BMO’s outlook for U.S. and Canada growing increasingly more optimistic
The chief executive of Bank of Montreal says they see a rip-roaring recovery this year for both the economies of the United States and Canada, with the lender’s latest forecast improving over earlier calls.
“As the key areas of the economy reopen, we expect a release of pent-up demand, sparking real growth,” BMO CEO Darryl White said Wednesday in a speech at the bank’s annual meeting. “In the U.S., we’re forecasting GDP growth of 6.5 per cent this year, the strongest advance since the mid-1980s, and we’re projecting the same rate for Canada.”
BMO’s outlook shows it has grown increasingly optimistic about the Canadian and U.S. economies this year, even as the COVID-19 pandemic continues and Canada’s vaccination efforts have lagged its neighbour to the south.
The bank’s first-quarter report to shareholders predicted Canadian economic growth of five per cent this year, after an estimated contraction of 5.4 per cent in 2020. Growth of U.S. real gross domestic product was forecast to be six per cent in 2021, the fastest since 1984, following a 3.5 per cent dip in 2020.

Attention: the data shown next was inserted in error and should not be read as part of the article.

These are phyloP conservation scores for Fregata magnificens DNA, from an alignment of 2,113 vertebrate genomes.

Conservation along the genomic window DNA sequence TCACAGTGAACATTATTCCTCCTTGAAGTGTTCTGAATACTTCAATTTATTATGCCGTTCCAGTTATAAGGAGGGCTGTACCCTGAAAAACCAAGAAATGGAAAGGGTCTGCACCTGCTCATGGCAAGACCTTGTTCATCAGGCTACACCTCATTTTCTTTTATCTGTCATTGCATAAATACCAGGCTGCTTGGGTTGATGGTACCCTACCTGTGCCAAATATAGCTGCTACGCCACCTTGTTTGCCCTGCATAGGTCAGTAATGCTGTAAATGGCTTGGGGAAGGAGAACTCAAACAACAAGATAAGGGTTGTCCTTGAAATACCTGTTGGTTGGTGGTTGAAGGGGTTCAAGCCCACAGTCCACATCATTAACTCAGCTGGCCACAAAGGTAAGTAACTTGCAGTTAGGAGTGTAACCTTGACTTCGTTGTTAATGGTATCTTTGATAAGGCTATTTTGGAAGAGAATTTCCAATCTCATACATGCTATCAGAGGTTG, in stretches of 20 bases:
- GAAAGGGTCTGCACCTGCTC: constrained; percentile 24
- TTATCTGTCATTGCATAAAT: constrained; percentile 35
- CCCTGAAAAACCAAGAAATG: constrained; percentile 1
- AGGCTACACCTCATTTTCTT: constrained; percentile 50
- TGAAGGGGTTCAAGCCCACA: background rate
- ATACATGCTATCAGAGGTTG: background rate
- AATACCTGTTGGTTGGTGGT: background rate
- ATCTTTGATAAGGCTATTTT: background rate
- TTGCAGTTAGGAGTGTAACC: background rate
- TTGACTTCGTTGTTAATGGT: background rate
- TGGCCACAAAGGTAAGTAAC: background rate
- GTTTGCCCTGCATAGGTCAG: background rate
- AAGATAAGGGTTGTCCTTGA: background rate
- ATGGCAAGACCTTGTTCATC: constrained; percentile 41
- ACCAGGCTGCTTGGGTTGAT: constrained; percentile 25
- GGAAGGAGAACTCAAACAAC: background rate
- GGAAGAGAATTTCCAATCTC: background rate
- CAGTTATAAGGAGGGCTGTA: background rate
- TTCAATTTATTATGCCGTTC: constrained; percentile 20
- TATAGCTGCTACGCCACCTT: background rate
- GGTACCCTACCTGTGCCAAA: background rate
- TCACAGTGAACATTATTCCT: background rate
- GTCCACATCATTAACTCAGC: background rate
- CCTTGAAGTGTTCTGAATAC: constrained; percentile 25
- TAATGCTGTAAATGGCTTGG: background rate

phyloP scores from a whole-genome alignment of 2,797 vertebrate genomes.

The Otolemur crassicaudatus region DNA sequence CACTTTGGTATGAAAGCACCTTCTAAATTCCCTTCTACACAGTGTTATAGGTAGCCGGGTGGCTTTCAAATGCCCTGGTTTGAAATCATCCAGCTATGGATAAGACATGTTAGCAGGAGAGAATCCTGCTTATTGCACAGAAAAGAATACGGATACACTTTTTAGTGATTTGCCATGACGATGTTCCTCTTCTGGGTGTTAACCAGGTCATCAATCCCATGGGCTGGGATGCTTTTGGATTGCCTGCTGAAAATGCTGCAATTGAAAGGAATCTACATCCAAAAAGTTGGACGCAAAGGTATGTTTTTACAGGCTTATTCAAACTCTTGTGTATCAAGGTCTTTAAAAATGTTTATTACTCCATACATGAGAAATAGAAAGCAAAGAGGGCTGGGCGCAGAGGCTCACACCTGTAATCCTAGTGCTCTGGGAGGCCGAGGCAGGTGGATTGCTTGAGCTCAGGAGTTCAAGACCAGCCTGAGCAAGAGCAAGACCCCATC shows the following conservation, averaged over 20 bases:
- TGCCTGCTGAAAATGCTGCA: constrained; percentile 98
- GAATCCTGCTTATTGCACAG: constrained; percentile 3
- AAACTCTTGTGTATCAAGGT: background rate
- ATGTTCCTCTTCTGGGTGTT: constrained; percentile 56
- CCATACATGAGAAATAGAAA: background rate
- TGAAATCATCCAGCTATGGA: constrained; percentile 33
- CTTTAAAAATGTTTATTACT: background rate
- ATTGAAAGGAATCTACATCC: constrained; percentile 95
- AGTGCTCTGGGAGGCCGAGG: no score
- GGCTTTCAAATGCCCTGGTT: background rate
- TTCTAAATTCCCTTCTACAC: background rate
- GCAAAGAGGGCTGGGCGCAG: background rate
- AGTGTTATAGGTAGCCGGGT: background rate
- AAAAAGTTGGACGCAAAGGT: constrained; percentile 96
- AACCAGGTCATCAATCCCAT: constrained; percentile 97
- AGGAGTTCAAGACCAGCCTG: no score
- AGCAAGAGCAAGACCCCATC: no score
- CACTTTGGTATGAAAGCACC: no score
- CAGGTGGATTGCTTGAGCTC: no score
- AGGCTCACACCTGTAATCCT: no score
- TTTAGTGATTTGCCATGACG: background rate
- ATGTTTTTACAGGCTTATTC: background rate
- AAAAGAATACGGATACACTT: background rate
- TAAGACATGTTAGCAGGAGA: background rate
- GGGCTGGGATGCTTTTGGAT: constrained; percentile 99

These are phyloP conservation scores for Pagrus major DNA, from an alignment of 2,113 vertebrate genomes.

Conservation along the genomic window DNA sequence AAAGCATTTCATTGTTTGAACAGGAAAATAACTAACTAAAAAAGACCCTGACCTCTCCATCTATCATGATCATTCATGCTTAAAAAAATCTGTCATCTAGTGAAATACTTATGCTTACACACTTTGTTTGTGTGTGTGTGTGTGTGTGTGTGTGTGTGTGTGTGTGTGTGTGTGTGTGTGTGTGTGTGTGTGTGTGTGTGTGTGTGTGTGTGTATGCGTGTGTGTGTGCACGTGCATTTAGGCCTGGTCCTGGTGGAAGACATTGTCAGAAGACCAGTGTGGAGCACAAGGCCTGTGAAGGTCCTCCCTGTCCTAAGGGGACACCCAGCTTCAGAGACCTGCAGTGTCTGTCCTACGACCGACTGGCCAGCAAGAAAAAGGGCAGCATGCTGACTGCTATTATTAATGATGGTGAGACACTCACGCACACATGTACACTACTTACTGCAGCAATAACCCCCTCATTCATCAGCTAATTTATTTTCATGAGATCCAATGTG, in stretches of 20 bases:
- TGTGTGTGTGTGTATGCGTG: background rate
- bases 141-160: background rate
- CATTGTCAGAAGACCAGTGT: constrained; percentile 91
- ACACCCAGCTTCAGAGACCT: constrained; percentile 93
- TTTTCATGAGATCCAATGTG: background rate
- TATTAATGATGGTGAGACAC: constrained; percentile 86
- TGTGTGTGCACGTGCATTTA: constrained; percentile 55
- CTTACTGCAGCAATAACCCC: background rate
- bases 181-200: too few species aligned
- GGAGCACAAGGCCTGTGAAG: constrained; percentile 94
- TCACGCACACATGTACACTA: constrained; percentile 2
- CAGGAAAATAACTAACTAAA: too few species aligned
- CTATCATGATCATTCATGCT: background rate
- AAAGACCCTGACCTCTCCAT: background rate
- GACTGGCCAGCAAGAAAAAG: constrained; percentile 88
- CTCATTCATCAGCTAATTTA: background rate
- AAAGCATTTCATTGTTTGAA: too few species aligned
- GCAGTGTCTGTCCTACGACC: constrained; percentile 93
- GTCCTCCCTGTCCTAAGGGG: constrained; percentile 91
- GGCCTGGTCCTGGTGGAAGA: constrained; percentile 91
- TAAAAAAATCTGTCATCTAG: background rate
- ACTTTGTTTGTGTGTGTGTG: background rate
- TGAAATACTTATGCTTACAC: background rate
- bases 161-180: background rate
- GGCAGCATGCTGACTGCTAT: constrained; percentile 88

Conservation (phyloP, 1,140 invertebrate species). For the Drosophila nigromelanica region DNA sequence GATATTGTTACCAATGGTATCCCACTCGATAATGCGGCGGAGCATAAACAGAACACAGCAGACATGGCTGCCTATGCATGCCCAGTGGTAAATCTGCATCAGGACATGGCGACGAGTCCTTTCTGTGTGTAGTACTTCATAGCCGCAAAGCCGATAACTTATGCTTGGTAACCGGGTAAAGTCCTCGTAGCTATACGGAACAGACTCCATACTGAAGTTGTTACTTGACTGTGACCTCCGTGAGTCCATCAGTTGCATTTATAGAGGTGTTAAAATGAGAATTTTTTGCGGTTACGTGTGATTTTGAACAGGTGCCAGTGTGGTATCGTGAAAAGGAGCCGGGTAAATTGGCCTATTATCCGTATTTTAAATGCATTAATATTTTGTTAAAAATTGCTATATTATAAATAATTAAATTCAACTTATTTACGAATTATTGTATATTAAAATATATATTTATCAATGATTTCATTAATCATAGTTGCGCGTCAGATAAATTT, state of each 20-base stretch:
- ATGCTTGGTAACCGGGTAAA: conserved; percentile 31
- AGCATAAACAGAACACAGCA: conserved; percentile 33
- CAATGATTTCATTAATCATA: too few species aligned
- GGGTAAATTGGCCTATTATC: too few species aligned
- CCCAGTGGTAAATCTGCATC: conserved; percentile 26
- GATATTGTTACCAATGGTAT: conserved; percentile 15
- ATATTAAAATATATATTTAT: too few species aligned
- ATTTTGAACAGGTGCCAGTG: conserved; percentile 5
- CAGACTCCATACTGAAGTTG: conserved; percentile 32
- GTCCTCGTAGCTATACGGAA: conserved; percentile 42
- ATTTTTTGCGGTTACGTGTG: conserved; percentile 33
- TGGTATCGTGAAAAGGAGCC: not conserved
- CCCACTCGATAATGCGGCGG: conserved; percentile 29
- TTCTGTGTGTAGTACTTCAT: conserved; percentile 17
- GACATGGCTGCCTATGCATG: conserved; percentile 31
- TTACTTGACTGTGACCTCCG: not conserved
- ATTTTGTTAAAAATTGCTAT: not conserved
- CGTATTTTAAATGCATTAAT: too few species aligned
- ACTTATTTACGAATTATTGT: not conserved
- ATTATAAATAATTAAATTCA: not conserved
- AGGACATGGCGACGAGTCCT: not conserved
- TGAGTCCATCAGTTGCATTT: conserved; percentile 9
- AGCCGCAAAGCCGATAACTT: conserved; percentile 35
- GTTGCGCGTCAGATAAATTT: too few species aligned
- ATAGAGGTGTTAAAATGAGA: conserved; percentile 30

BMO’s economics unit has since hiked its forecast for growth, saying earlier this month that while its global outlook has “barely budged” in the past three months, there have been some underlying changes.
“By far and away, the largest upgrade was to the U.S. outlook, due mostly to the aggressive fiscal push, but also due to signs of a faster reopening of the economy alongside a rapid vaccine roll-out,” BMO chief economist Doug Porter wrote on April 1. “Canada has been pulled along for the ride, and we look for a similar growth rate here.”
Porter had also noted in March that the Canadian economy hasn’t posted growth of more than six per cent since 1974.
White on Wednesday said that the world will be dealing with the effects of COVID-19 for some time still. However, he also said there are “more hopeful signs” being spotted every day. The BMO CEO is also not alone in seeing a build-up in consumer demand that could be unleashed when the pandemic ends.
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“The ultimate goal is a return to normal life, reuniting with family and friends, children back at school, reopening of small businesses, the freedom to travel again, or simply to go out for dinner,” he told the bank’s shareholders.
Yet White said recovery does not necessarily mean restoring the status quo, and he predicted the rebound would be an uneven one as well.
“That’s why we’re tailoring BMO’s products and services to help every customer regain momentum and resume progress,” he said. “Because our bank is only as strong as the customers and the communities we serve.”